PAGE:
Histograms of observed run length were plotted for each construct and fit to an exponential curve using the program Origin (MicroCal Inc., Northampton, MA). Although all runs detected were plotted, only data from runs longer than 0.25 μm were used for the curve fitting because of the inefficient detection of runs below this limit. Runs as short as 0.2 and 0.15 μm were used for fitting GLY3 and DEL, respectively, because of the more efficient data collection described above. The average run length values generated are referred to as the observed run lengths. However, the rate constant for photobleaching (kbleach), as well as the motor release rate constant (krel), contributes to the observed rate of disappearance of kinesin–GFP spots (kobs) according to the equation: kobs = krel + kbleach. kobs is the reciprocal of the dwell time of the motor on the microtubule, where the dwell time = observed run length/motor speed. kbleach was determined by counting the disappearance of kinesin–GFP spots adsorbed to the surface at 2.5, 5, 10, and 20 mW. In each case, the disappearance showed an exponential decay with time (Vale, et al., 1996), and the rate constant varied linearly with the laser power (Pierce and Vale, 1997). At the 10-mW laser power used in this study, the photobleaching rate was 0.10 s−1 for a kinesin–GFP dimer (Pierce and Vale, 1997). From kobs and kbleach, the actual run length of the motor in the absence of GFP photobleaching (krel) could be calculated from the above equations. This correction for photobleaching was confirmed experimentally by measuring run lengths of the DUP mutant at 4- and 10-mW laser illumination as described in the text.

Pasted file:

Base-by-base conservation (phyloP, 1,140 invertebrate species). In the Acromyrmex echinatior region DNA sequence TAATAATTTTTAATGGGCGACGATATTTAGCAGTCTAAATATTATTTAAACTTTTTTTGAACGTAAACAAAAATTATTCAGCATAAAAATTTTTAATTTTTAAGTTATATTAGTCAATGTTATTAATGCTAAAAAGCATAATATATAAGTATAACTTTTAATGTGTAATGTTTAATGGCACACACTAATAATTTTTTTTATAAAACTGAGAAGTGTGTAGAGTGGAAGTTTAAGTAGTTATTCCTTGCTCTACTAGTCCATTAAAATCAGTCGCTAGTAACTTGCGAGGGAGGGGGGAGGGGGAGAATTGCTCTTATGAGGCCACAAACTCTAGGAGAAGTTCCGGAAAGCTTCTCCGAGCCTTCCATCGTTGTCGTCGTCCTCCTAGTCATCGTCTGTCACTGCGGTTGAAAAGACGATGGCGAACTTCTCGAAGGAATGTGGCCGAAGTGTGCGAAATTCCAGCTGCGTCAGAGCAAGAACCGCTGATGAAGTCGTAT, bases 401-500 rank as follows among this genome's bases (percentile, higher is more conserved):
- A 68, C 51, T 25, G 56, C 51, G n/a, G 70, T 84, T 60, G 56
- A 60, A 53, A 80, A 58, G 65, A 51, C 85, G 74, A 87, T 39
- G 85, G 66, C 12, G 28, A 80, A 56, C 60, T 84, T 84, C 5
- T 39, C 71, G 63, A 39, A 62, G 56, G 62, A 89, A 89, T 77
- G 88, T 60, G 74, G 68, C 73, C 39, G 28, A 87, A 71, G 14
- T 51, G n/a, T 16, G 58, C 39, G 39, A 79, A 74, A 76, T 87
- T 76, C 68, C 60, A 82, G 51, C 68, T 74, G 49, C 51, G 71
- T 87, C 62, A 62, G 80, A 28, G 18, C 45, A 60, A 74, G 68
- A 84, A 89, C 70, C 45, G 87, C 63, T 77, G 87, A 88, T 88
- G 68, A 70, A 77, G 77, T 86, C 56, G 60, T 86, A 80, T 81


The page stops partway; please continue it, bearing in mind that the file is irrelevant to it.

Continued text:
Design of Neck Coiled-Coil Mutants
To design mutations in the neck, we used information derived from circular dichroism studies of kinesin neck peptides as well as functional studies of kinesin proteins truncated within this region. Structural studies by Morii et al. (1997) and Tripet et al. (1997) revealed that peptides containing the heptad repeat sequence from the neck will form a coiled coil, and suggested that the COOH-terminal boundary of this coiled coil lies at Gly371. The NH2-terminal boundary was less clearly defined, but was unlikely to begin before Cys330 (aa numbers quoted in this paper correspond to residues in the human kinesin sequence). Functional studies also showed that kinesin truncated at residue 332 displays a low microtubule gliding velocity (Stewart et al., 1993; Vale et al., 1996) and an abnormal basal ATP rate and Km for microtubule-stimulated ATPase activity (Huang and Hackney, 1993; Jiang et al., 1997). Kinesin with an additional 10 residues displays more normal motility and ATPase properties. Therefore, to insure robust motor activity, mutations were made after Trp340 for all constructs in this study. Very recently, the crystal structure of dimeric rat kinesin has been solved and reveals a coiled coil between residues 337–370 (Kozielski et al., 1997). Thus, the region chosen for mutagenesis in this study encompasses virtually the entire neck coiled coil. All mutations described below were made in the context of a human kinesin protein that remains dimeric irrespective of the neck structure due to the presence of the first 110 amino acids of the coiled coil in the kinesin stalk domain (Fig. 1, K560).